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Technical note: A method for isolating glycogen granules from ruminal protozoa for further characterization1

Mary Beth Hall
Journal of dairy science 2016 v.99 no.3 pp. 1956-1958
Protozoa, detergents, enzymatic hydrolysis, fermentation, freeze drying, glucose, glycogen, granules, inoculum, isolation techniques, rumen, rumen fermentation, rumen protozoa, starch granules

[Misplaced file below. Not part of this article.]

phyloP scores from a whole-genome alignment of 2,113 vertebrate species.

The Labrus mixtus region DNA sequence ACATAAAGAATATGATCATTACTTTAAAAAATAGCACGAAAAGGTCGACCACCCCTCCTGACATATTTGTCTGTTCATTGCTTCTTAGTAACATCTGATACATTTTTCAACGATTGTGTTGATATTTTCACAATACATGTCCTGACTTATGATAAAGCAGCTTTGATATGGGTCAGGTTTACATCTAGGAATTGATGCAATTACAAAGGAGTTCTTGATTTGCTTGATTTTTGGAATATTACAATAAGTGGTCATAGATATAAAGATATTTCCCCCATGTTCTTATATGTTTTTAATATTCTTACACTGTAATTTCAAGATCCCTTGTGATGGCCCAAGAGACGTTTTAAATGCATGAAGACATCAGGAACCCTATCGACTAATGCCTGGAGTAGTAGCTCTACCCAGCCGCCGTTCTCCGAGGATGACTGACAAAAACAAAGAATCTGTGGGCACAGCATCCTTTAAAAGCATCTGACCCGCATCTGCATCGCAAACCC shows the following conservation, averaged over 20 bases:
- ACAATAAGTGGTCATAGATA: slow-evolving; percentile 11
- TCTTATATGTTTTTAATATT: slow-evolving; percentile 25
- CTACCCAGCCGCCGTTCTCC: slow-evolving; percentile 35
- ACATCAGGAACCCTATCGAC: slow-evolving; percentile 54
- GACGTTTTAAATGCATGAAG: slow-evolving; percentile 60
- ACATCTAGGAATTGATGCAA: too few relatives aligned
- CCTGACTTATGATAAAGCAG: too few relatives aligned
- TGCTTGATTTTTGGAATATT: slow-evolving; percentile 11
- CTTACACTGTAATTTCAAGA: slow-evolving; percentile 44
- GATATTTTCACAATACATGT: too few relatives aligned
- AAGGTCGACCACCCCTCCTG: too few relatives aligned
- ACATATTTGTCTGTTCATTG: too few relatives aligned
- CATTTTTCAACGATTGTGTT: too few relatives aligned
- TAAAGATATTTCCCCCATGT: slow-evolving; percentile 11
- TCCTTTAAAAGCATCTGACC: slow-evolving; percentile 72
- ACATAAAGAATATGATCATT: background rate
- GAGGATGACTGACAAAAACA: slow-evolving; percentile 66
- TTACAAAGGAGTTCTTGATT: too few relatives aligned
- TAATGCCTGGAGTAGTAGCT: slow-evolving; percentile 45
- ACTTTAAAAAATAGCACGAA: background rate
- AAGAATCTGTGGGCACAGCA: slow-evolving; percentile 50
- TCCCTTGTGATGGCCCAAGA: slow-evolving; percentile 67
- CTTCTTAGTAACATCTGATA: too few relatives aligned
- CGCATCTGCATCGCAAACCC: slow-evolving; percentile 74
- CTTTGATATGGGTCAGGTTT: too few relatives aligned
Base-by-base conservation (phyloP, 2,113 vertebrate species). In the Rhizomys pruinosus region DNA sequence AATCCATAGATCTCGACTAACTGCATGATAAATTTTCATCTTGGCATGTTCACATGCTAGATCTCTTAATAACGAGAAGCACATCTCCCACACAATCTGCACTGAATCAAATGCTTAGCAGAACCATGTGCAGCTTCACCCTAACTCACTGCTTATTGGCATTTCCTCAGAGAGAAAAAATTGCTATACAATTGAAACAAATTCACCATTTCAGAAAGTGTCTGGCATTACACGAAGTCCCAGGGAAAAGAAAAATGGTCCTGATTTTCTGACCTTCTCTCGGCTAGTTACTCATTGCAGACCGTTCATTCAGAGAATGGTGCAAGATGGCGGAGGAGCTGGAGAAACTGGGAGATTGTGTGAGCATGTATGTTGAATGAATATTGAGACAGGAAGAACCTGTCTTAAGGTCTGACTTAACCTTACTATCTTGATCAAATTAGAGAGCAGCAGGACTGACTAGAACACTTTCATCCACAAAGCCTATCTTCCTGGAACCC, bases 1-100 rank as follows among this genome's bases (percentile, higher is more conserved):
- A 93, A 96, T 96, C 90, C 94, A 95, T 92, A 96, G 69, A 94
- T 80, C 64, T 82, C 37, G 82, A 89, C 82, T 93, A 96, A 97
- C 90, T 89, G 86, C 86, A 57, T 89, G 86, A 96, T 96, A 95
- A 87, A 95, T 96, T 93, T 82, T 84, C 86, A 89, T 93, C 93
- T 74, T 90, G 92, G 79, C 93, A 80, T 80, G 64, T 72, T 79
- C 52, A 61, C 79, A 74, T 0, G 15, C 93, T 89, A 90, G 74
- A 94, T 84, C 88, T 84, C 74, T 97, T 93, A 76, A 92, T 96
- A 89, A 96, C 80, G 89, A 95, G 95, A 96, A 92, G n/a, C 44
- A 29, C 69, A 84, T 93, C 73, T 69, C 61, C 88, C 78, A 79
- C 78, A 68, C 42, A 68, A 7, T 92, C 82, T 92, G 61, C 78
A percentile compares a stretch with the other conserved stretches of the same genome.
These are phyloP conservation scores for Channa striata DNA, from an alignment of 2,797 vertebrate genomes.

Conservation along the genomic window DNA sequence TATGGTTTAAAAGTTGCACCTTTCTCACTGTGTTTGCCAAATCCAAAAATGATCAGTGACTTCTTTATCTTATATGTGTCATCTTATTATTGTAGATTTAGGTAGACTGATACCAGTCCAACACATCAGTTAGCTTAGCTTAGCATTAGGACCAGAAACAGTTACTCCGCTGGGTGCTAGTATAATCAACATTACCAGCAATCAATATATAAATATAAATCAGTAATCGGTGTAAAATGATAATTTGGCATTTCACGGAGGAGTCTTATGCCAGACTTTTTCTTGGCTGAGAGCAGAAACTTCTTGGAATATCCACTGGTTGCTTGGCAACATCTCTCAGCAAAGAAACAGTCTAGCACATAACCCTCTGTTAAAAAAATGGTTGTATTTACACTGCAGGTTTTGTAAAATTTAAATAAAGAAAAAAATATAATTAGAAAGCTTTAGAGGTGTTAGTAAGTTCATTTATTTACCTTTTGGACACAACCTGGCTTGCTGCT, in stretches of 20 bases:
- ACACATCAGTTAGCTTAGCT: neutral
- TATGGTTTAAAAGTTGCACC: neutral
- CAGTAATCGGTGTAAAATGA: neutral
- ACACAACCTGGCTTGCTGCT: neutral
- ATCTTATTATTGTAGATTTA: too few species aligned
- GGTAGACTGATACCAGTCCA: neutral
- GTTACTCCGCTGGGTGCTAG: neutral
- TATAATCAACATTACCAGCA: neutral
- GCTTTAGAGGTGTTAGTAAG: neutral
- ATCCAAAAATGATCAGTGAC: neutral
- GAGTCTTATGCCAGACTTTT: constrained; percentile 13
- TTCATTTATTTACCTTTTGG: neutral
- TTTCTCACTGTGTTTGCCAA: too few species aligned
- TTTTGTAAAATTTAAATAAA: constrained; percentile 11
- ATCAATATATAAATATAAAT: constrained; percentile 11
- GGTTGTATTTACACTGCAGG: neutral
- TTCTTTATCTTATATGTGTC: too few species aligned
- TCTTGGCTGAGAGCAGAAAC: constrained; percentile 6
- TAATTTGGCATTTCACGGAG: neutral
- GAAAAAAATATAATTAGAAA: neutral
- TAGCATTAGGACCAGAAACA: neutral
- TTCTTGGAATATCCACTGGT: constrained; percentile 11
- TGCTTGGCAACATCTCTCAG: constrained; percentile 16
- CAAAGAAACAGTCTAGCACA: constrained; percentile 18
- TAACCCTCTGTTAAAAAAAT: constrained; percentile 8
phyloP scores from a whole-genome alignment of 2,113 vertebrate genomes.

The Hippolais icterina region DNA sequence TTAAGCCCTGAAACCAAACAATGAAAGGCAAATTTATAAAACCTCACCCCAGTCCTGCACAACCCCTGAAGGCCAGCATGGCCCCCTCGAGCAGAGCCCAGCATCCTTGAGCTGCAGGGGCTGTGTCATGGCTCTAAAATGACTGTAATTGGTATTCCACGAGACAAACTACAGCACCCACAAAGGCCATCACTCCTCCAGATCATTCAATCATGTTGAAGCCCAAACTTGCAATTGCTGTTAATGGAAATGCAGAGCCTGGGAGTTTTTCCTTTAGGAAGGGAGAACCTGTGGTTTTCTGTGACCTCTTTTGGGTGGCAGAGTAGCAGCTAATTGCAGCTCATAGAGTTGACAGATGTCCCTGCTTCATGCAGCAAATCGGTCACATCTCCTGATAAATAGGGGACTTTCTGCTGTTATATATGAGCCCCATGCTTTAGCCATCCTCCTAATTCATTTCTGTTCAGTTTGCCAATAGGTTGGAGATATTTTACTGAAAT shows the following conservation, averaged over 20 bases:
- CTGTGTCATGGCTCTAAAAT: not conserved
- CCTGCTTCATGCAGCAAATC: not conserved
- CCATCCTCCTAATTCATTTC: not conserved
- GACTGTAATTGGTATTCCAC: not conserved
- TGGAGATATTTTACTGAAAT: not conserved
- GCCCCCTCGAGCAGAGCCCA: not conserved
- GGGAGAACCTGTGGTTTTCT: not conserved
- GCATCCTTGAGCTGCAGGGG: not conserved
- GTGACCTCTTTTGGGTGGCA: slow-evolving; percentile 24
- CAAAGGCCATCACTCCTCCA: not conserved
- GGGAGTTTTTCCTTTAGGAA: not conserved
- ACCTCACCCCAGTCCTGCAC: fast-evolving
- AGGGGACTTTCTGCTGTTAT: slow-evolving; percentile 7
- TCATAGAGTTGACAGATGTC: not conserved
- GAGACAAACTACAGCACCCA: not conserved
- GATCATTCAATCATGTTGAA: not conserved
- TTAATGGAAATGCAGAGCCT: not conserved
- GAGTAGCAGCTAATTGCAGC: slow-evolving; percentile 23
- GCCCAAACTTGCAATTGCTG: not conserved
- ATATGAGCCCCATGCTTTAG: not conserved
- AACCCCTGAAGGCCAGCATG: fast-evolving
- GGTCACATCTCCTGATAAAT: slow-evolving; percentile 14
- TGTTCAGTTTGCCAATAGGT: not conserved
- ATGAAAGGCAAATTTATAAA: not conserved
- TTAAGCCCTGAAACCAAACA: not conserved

Evaluation of physical, chemical, and enzymatic hydrolysis characteristics of protozoal glycogen is best performed on a pure substrate to avoid interference from other cell components. A method for isolating protozoal glycogen granules without use of detergents or other potentially contaminating chemicals was developed. Rumen inoculum was incubated anerobically in vitro with glucose. Glycogen-laden protozoa produced in the fermentation, primarily isotrichids, were allowed to sediment in a separatory funnel and were dispensed. The protozoa were processed through repeated centrifugations and sonication to isolate glycogen granules largely free of feed and cellular debris. The final water-insoluble lyophilized product analyzed as 98.3% α-glucan with very rare starch granules and 1.9% protein. Observed losses of glycogen granules during the clean-up process indicate that this procedure should not be used for quantitative assessment of protozoal glycogen from fermentations. Further optimization of this procedure to enhance the amount of glycogen obtained per fermentation may be possible.